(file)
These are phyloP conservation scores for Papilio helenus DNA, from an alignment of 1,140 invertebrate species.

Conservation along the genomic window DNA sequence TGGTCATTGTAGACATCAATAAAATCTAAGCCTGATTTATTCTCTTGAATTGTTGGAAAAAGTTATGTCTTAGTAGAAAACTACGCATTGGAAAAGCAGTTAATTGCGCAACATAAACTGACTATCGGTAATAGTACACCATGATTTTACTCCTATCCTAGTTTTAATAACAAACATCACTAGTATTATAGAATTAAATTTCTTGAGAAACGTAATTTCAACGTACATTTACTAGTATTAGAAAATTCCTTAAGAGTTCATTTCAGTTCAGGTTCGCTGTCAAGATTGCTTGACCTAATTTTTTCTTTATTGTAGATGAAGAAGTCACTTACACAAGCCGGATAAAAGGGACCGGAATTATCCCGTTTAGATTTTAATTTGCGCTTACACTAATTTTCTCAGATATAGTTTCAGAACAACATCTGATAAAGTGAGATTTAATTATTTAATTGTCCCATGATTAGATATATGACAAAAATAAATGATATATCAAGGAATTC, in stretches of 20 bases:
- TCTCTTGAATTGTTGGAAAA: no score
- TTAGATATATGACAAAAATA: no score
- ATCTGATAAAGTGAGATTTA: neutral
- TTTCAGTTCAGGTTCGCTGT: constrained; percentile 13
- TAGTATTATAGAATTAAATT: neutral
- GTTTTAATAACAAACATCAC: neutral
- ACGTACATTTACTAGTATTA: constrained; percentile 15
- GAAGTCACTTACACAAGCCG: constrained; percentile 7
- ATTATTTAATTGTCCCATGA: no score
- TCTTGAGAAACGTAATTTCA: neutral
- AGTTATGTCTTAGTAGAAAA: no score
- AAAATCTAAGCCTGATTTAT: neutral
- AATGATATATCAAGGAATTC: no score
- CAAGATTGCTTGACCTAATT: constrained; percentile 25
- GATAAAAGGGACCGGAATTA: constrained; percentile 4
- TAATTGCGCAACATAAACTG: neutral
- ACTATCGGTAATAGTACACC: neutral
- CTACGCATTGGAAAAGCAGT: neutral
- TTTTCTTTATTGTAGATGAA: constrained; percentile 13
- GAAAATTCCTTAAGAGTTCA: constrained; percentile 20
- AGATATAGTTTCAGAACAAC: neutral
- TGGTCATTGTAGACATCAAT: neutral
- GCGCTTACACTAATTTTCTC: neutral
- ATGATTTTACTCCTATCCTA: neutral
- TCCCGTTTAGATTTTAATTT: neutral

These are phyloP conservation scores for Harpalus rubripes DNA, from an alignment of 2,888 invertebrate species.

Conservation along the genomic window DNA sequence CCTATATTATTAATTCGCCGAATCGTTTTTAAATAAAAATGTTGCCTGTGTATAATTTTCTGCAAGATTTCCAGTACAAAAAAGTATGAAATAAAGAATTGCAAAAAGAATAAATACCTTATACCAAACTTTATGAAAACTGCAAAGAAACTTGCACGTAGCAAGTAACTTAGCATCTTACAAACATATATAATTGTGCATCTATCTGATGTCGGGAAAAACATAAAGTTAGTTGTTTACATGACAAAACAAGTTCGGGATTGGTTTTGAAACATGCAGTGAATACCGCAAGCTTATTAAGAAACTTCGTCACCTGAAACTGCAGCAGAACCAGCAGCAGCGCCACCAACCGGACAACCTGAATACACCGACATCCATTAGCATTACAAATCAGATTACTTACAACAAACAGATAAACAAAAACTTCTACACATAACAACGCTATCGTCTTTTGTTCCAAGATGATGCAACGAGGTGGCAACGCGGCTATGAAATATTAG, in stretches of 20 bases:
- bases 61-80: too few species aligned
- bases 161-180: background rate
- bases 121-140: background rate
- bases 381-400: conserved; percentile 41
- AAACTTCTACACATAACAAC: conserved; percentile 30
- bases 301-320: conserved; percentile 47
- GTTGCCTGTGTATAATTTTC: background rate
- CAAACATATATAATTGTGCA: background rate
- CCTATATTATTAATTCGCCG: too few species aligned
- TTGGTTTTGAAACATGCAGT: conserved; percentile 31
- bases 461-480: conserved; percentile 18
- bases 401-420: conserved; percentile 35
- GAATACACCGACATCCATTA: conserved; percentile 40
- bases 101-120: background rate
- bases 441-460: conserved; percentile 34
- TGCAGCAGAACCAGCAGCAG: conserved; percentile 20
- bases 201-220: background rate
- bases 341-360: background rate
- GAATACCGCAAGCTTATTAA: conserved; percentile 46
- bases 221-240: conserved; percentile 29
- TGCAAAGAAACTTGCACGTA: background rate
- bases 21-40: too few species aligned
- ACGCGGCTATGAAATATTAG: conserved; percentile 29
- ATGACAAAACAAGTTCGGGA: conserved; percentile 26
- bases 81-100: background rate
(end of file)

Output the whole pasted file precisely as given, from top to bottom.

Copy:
These are phyloP conservation scores for Papilio helenus DNA, from an alignment of 1,140 invertebrate species.

Conservation along the genomic window DNA sequence TGGTCATTGTAGACATCAATAAAATCTAAGCCTGATTTATTCTCTTGAATTGTTGGAAAAAGTTATGTCTTAGTAGAAAACTACGCATTGGAAAAGCAGTTAATTGCGCAACATAAACTGACTATCGGTAATAGTACACCATGATTTTACTCCTATCCTAGTTTTAATAACAAACATCACTAGTATTATAGAATTAAATTTCTTGAGAAACGTAATTTCAACGTACATTTACTAGTATTAGAAAATTCCTTAAGAGTTCATTTCAGTTCAGGTTCGCTGTCAAGATTGCTTGACCTAATTTTTTCTTTATTGTAGATGAAGAAGTCACTTACACAAGCCGGATAAAAGGGACCGGAATTATCCCGTTTAGATTTTAATTTGCGCTTACACTAATTTTCTCAGATATAGTTTCAGAACAACATCTGATAAAGTGAGATTTAATTATTTAATTGTCCCATGATTAGATATATGACAAAAATAAATGATATATCAAGGAATTC, in stretches of 20 bases:
- TCTCTTGAATTGTTGGAAAA: no score
- TTAGATATATGACAAAAATA: no score
- ATCTGATAAAGTGAGATTTA: neutral
- TTTCAGTTCAGGTTCGCTGT: constrained; percentile 13
- TAGTATTATAGAATTAAATT: neutral
- GTTTTAATAACAAACATCAC: neutral
- ACGTACATTTACTAGTATTA: constrained; percentile 15
- GAAGTCACTTACACAAGCCG: constrained; percentile 7
- ATTATTTAATTGTCCCATGA: no score
- TCTTGAGAAACGTAATTTCA: neutral
- AGTTATGTCTTAGTAGAAAA: no score
- AAAATCTAAGCCTGATTTAT: neutral
- AATGATATATCAAGGAATTC: no score
- CAAGATTGCTTGACCTAATT: constrained; percentile 25
- GATAAAAGGGACCGGAATTA: constrained; percentile 4
- TAATTGCGCAACATAAACTG: neutral
- ACTATCGGTAATAGTACACC: neutral
- CTACGCATTGGAAAAGCAGT: neutral
- TTTTCTTTATTGTAGATGAA: constrained; percentile 13
- GAAAATTCCTTAAGAGTTCA: constrained; percentile 20
- AGATATAGTTTCAGAACAAC: neutral
- TGGTCATTGTAGACATCAAT: neutral
- GCGCTTACACTAATTTTCTC: neutral
- ATGATTTTACTCCTATCCTA: neutral
- TCCCGTTTAGATTTTAATTT: neutral

These are phyloP conservation scores for Harpalus rubripes DNA, from an alignment of 2,888 invertebrate species.

Conservation along the genomic window DNA sequence CCTATATTATTAATTCGCCGAATCGTTTTTAAATAAAAATGTTGCCTGTGTATAATTTTCTGCAAGATTTCCAGTACAAAAAAGTATGAAATAAAGAATTGCAAAAAGAATAAATACCTTATACCAAACTTTATGAAAACTGCAAAGAAACTTGCACGTAGCAAGTAACTTAGCATCTTACAAACATATATAATTGTGCATCTATCTGATGTCGGGAAAAACATAAAGTTAGTTGTTTACATGACAAAACAAGTTCGGGATTGGTTTTGAAACATGCAGTGAATACCGCAAGCTTATTAAGAAACTTCGTCACCTGAAACTGCAGCAGAACCAGCAGCAGCGCCACCAACCGGACAACCTGAATACACCGACATCCATTAGCATTACAAATCAGATTACTTACAACAAACAGATAAACAAAAACTTCTACACATAACAACGCTATCGTCTTTTGTTCCAAGATGATGCAACGAGGTGGCAACGCGGCTATGAAATATTAG, in stretches of 20 bases:
- bases 61-80: too few species aligned
- bases 161-180: background rate
- bases 121-140: background rate
- bases 381-400: conserved; percentile 41
- AAACTTCTACACATAACAAC: conserved; percentile 30
- bases 301-320: conserved; percentile 47
- GTTGCCTGTGTATAATTTTC: background rate
- CAAACATATATAATTGTGCA: background rate
- CCTATATTATTAATTCGCCG: too few species aligned
- TTGGTTTTGAAACATGCAGT: conserved; percentile 31
- bases 461-480: conserved; percentile 18
- bases 401-420: conserved; percentile 35
- GAATACACCGACATCCATTA: conserved; percentile 40
- bases 101-120: background rate
- bases 441-460: conserved; percentile 34
- TGCAGCAGAACCAGCAGCAG: conserved; percentile 20
- bases 201-220: background rate
- bases 341-360: background rate
- GAATACCGCAAGCTTATTAA: conserved; percentile 46
- bases 221-240: conserved; percentile 29
- TGCAAAGAAACTTGCACGTA: background rate
- bases 21-40: too few species aligned
- ACGCGGCTATGAAATATTAG: conserved; percentile 29
- ATGACAAAACAAGTTCGGGA: conserved; percentile 26
- bases 81-100: background rate